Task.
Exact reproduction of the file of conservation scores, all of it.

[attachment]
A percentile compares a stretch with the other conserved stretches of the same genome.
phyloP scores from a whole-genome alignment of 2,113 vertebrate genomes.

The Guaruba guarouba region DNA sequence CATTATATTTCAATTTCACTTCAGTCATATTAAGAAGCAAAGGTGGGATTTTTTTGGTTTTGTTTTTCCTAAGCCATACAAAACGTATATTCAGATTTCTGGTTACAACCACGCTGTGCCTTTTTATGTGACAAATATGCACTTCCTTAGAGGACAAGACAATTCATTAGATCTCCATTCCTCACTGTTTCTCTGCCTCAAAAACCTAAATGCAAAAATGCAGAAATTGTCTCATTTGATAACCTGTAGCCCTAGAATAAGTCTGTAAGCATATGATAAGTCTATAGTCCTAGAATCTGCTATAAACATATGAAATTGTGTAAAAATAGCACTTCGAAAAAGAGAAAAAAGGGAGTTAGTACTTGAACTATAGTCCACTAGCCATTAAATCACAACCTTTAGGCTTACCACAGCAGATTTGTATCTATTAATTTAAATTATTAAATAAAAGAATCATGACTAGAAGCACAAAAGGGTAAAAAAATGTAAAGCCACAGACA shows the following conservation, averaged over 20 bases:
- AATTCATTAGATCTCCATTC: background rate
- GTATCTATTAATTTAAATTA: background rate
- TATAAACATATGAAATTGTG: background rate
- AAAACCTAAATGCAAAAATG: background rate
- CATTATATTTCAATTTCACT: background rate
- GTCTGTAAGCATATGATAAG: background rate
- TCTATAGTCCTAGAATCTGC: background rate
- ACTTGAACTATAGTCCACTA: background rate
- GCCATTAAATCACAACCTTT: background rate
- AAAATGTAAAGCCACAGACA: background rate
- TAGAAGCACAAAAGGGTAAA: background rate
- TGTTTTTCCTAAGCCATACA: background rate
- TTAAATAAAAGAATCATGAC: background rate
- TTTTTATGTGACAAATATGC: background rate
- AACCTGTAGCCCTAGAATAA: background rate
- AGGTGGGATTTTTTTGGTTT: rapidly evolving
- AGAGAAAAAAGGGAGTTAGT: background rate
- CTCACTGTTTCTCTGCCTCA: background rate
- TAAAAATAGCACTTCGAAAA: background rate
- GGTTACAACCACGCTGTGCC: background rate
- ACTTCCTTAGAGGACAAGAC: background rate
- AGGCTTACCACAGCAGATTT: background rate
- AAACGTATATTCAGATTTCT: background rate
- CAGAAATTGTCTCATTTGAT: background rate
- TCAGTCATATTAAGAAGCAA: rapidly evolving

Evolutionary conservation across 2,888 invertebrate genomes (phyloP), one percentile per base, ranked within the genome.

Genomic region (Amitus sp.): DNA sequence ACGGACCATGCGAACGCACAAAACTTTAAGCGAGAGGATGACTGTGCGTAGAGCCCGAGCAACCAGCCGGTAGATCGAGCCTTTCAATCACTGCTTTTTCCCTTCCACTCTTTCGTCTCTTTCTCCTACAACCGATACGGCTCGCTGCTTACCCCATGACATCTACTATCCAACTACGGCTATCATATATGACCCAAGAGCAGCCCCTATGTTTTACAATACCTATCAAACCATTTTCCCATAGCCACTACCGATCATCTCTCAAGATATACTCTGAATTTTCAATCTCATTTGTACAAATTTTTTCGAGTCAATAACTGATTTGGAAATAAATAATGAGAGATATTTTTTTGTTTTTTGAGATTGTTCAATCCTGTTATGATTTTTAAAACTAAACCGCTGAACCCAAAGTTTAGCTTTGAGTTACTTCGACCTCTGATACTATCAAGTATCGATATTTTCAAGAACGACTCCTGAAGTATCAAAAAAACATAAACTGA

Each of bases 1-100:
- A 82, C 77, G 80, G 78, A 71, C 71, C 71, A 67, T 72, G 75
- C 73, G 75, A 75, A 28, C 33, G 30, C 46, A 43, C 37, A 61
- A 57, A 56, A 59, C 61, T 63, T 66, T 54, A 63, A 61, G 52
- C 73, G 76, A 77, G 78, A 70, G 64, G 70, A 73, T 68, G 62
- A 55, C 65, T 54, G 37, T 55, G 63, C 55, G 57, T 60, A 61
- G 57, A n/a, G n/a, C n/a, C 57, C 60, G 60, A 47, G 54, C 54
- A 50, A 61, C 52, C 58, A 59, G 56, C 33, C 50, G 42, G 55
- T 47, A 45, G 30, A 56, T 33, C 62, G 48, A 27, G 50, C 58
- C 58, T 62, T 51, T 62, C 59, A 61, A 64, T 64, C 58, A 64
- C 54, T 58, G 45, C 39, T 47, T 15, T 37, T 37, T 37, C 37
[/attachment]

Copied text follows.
A percentile compares a stretch with the other conserved stretches of the same genome.
phyloP scores from a whole-genome alignment of 2,113 vertebrate genomes.

The Guaruba guarouba region DNA sequence CATTATATTTCAATTTCACTTCAGTCATATTAAGAAGCAAAGGTGGGATTTTTTTGGTTTTGTTTTTCCTAAGCCATACAAAACGTATATTCAGATTTCTGGTTACAACCACGCTGTGCCTTTTTATGTGACAAATATGCACTTCCTTAGAGGACAAGACAATTCATTAGATCTCCATTCCTCACTGTTTCTCTGCCTCAAAAACCTAAATGCAAAAATGCAGAAATTGTCTCATTTGATAACCTGTAGCCCTAGAATAAGTCTGTAAGCATATGATAAGTCTATAGTCCTAGAATCTGCTATAAACATATGAAATTGTGTAAAAATAGCACTTCGAAAAAGAGAAAAAAGGGAGTTAGTACTTGAACTATAGTCCACTAGCCATTAAATCACAACCTTTAGGCTTACCACAGCAGATTTGTATCTATTAATTTAAATTATTAAATAAAAGAATCATGACTAGAAGCACAAAAGGGTAAAAAAATGTAAAGCCACAGACA shows the following conservation, averaged over 20 bases:
- AATTCATTAGATCTCCATTC: background rate
- GTATCTATTAATTTAAATTA: background rate
- TATAAACATATGAAATTGTG: background rate
- AAAACCTAAATGCAAAAATG: background rate
- CATTATATTTCAATTTCACT: background rate
- GTCTGTAAGCATATGATAAG: background rate
- TCTATAGTCCTAGAATCTGC: background rate
- ACTTGAACTATAGTCCACTA: background rate
- GCCATTAAATCACAACCTTT: background rate
- AAAATGTAAAGCCACAGACA: background rate
- TAGAAGCACAAAAGGGTAAA: background rate
- TGTTTTTCCTAAGCCATACA: background rate
- TTAAATAAAAGAATCATGAC: background rate
- TTTTTATGTGACAAATATGC: background rate
- AACCTGTAGCCCTAGAATAA: background rate
- AGGTGGGATTTTTTTGGTTT: rapidly evolving
- AGAGAAAAAAGGGAGTTAGT: background rate
- CTCACTGTTTCTCTGCCTCA: background rate
- TAAAAATAGCACTTCGAAAA: background rate
- GGTTACAACCACGCTGTGCC: background rate
- ACTTCCTTAGAGGACAAGAC: background rate
- AGGCTTACCACAGCAGATTT: background rate
- AAACGTATATTCAGATTTCT: background rate
- CAGAAATTGTCTCATTTGAT: background rate
- TCAGTCATATTAAGAAGCAA: rapidly evolving

Evolutionary conservation across 2,888 invertebrate genomes (phyloP), one percentile per base, ranked within the genome.

Genomic region (Amitus sp.): DNA sequence ACGGACCATGCGAACGCACAAAACTTTAAGCGAGAGGATGACTGTGCGTAGAGCCCGAGCAACCAGCCGGTAGATCGAGCCTTTCAATCACTGCTTTTTCCCTTCCACTCTTTCGTCTCTTTCTCCTACAACCGATACGGCTCGCTGCTTACCCCATGACATCTACTATCCAACTACGGCTATCATATATGACCCAAGAGCAGCCCCTATGTTTTACAATACCTATCAAACCATTTTCCCATAGCCACTACCGATCATCTCTCAAGATATACTCTGAATTTTCAATCTCATTTGTACAAATTTTTTCGAGTCAATAACTGATTTGGAAATAAATAATGAGAGATATTTTTTTGTTTTTTGAGATTGTTCAATCCTGTTATGATTTTTAAAACTAAACCGCTGAACCCAAAGTTTAGCTTTGAGTTACTTCGACCTCTGATACTATCAAGTATCGATATTTTCAAGAACGACTCCTGAAGTATCAAAAAAACATAAACTGA

Each of bases 1-100:
- A 82, C 77, G 80, G 78, A 71, C 71, C 71, A 67, T 72, G 75
- C 73, G 75, A 75, A 28, C 33, G 30, C 46, A 43, C 37, A 61
- A 57, A 56, A 59, C 61, T 63, T 66, T 54, A 63, A 61, G 52
- C 73, G 76, A 77, G 78, A 70, G 64, G 70, A 73, T 68, G 62
- A 55, C 65, T 54, G 37, T 55, G 63, C 55, G 57, T 60, A 61
- G 57, A n/a, G n/a, C n/a, C 57, C 60, G 60, A 47, G 54, C 54
- A 50, A 61, C 52, C 58, A 59, G 56, C 33, C 50, G 42, G 55
- T 47, A 45, G 30, A 56, T 33, C 62, G 48, A 27, G 50, C 58
- C 58, T 62, T 51, T 62, C 59, A 61, A 64, T 64, C 58, A 64
- C 54, T 58, G 45, C 39, T 47, T 15, T 37, T 37, T 37, C 37